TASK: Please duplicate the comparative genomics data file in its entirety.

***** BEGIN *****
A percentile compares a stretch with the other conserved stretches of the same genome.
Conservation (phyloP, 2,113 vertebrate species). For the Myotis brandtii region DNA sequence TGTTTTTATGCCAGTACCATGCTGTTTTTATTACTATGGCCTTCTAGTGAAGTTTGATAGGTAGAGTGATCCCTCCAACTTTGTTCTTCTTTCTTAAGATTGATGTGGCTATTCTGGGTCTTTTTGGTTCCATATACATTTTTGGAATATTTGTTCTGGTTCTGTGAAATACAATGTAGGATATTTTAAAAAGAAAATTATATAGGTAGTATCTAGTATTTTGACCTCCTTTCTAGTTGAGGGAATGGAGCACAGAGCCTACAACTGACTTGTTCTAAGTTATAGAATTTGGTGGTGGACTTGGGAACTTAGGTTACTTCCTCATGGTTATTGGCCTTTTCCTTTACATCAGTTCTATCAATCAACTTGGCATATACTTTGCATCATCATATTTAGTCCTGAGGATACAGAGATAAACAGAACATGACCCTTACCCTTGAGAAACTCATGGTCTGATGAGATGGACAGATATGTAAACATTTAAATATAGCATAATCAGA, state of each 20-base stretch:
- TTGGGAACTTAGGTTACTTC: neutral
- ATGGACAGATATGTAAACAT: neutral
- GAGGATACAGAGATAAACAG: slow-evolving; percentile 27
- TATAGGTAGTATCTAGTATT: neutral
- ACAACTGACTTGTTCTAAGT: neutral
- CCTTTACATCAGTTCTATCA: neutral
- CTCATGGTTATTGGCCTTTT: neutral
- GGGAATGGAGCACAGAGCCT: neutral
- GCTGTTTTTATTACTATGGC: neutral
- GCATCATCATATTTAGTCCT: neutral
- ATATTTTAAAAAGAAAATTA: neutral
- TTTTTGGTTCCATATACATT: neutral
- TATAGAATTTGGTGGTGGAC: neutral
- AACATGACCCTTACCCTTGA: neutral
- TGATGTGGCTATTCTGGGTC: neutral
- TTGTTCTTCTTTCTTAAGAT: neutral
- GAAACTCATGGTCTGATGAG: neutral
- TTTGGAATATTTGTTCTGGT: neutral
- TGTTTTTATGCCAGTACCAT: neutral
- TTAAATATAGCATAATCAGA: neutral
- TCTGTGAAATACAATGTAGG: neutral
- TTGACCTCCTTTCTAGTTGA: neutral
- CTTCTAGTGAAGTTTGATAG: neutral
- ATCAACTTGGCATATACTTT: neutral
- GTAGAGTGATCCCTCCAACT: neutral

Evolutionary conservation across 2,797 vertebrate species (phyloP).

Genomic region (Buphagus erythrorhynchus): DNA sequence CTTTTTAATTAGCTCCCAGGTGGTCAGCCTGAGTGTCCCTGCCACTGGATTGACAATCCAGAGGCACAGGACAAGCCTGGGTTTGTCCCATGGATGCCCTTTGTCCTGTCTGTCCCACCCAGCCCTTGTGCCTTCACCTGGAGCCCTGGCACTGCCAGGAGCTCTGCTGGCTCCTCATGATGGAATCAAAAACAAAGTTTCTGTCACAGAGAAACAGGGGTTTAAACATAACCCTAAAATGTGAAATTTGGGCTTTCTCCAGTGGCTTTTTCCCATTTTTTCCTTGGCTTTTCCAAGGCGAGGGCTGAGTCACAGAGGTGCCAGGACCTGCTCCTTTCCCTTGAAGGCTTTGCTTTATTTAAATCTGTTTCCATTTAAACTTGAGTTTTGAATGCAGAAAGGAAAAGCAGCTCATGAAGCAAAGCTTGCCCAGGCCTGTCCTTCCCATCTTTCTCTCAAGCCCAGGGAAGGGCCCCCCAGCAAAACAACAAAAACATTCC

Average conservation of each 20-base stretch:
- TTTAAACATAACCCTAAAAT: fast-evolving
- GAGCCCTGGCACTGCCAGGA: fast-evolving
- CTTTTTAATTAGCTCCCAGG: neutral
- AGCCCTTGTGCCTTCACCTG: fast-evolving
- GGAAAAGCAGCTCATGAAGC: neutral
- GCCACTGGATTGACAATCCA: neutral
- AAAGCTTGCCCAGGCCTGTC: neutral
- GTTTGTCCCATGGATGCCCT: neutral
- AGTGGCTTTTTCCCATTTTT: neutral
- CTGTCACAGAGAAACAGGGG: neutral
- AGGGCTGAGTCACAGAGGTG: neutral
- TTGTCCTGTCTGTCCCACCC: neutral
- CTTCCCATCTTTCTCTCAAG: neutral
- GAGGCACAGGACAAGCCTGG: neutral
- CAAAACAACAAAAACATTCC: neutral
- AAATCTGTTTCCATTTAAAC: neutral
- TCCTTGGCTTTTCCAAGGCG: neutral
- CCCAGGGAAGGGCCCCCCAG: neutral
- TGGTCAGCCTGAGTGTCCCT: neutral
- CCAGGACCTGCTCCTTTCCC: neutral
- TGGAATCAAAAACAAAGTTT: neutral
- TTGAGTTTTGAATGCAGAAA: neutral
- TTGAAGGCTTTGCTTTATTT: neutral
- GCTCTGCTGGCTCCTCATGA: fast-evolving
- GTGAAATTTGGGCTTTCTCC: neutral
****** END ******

A percentile compares a stretch with the other conserved stretches of the same genome.
Conservation (phyloP, 2,113 vertebrate species). For the Myotis brandtii region DNA sequence TGTTTTTATGCCAGTACCATGCTGTTTTTATTACTATGGCCTTCTAGTGAAGTTTGATAGGTAGAGTGATCCCTCCAACTTTGTTCTTCTTTCTTAAGATTGATGTGGCTATTCTGGGTCTTTTTGGTTCCATATACATTTTTGGAATATTTGTTCTGGTTCTGTGAAATACAATGTAGGATATTTTAAAAAGAAAATTATATAGGTAGTATCTAGTATTTTGACCTCCTTTCTAGTTGAGGGAATGGAGCACAGAGCCTACAACTGACTTGTTCTAAGTTATAGAATTTGGTGGTGGACTTGGGAACTTAGGTTACTTCCTCATGGTTATTGGCCTTTTCCTTTACATCAGTTCTATCAATCAACTTGGCATATACTTTGCATCATCATATTTAGTCCTGAGGATACAGAGATAAACAGAACATGACCCTTACCCTTGAGAAACTCATGGTCTGATGAGATGGACAGATATGTAAACATTTAAATATAGCATAATCAGA, state of each 20-base stretch:
- TTGGGAACTTAGGTTACTTC: neutral
- ATGGACAGATATGTAAACAT: neutral
- GAGGATACAGAGATAAACAG: slow-evolving; percentile 27
- TATAGGTAGTATCTAGTATT: neutral
- ACAACTGACTTGTTCTAAGT: neutral
- CCTTTACATCAGTTCTATCA: neutral
- CTCATGGTTATTGGCCTTTT: neutral
- GGGAATGGAGCACAGAGCCT: neutral
- GCTGTTTTTATTACTATGGC: neutral
- GCATCATCATATTTAGTCCT: neutral
- ATATTTTAAAAAGAAAATTA: neutral
- TTTTTGGTTCCATATACATT: neutral
- TATAGAATTTGGTGGTGGAC: neutral
- AACATGACCCTTACCCTTGA: neutral
- TGATGTGGCTATTCTGGGTC: neutral
- TTGTTCTTCTTTCTTAAGAT: neutral
- GAAACTCATGGTCTGATGAG: neutral
- TTTGGAATATTTGTTCTGGT: neutral
- TGTTTTTATGCCAGTACCAT: neutral
- TTAAATATAGCATAATCAGA: neutral
- TCTGTGAAATACAATGTAGG: neutral
- TTGACCTCCTTTCTAGTTGA: neutral
- CTTCTAGTGAAGTTTGATAG: neutral
- ATCAACTTGGCATATACTTT: neutral
- GTAGAGTGATCCCTCCAACT: neutral

Evolutionary conservation across 2,797 vertebrate species (phyloP).

Genomic region (Buphagus erythrorhynchus): DNA sequence CTTTTTAATTAGCTCCCAGGTGGTCAGCCTGAGTGTCCCTGCCACTGGATTGACAATCCAGAGGCACAGGACAAGCCTGGGTTTGTCCCATGGATGCCCTTTGTCCTGTCTGTCCCACCCAGCCCTTGTGCCTTCACCTGGAGCCCTGGCACTGCCAGGAGCTCTGCTGGCTCCTCATGATGGAATCAAAAACAAAGTTTCTGTCACAGAGAAACAGGGGTTTAAACATAACCCTAAAATGTGAAATTTGGGCTTTCTCCAGTGGCTTTTTCCCATTTTTTCCTTGGCTTTTCCAAGGCGAGGGCTGAGTCACAGAGGTGCCAGGACCTGCTCCTTTCCCTTGAAGGCTTTGCTTTATTTAAATCTGTTTCCATTTAAACTTGAGTTTTGAATGCAGAAAGGAAAAGCAGCTCATGAAGCAAAGCTTGCCCAGGCCTGTCCTTCCCATCTTTCTCTCAAGCCCAGGGAAGGGCCCCCCAGCAAAACAACAAAAACATTCC

Average conservation of each 20-base stretch:
- TTTAAACATAACCCTAAAAT: fast-evolving
- GAGCCCTGGCACTGCCAGGA: fast-evolving
- CTTTTTAATTAGCTCCCAGG: neutral
- AGCCCTTGTGCCTTCACCTG: fast-evolving
- GGAAAAGCAGCTCATGAAGC: neutral
- GCCACTGGATTGACAATCCA: neutral
- AAAGCTTGCCCAGGCCTGTC: neutral
- GTTTGTCCCATGGATGCCCT: neutral
- AGTGGCTTTTTCCCATTTTT: neutral
- CTGTCACAGAGAAACAGGGG: neutral
- AGGGCTGAGTCACAGAGGTG: neutral
- TTGTCCTGTCTGTCCCACCC: neutral
- CTTCCCATCTTTCTCTCAAG: neutral
- GAGGCACAGGACAAGCCTGG: neutral
- CAAAACAACAAAAACATTCC: neutral
- AAATCTGTTTCCATTTAAAC: neutral
- TCCTTGGCTTTTCCAAGGCG: neutral
- CCCAGGGAAGGGCCCCCCAG: neutral
- TGGTCAGCCTGAGTGTCCCT: neutral
- CCAGGACCTGCTCCTTTCCC: neutral
- TGGAATCAAAAACAAAGTTT: neutral
- TTGAGTTTTGAATGCAGAAA: neutral
- TTGAAGGCTTTGCTTTATTT: neutral
- GCTCTGCTGGCTCCTCATGA: fast-evolving
- GTGAAATTTGGGCTTTCTCC: neutral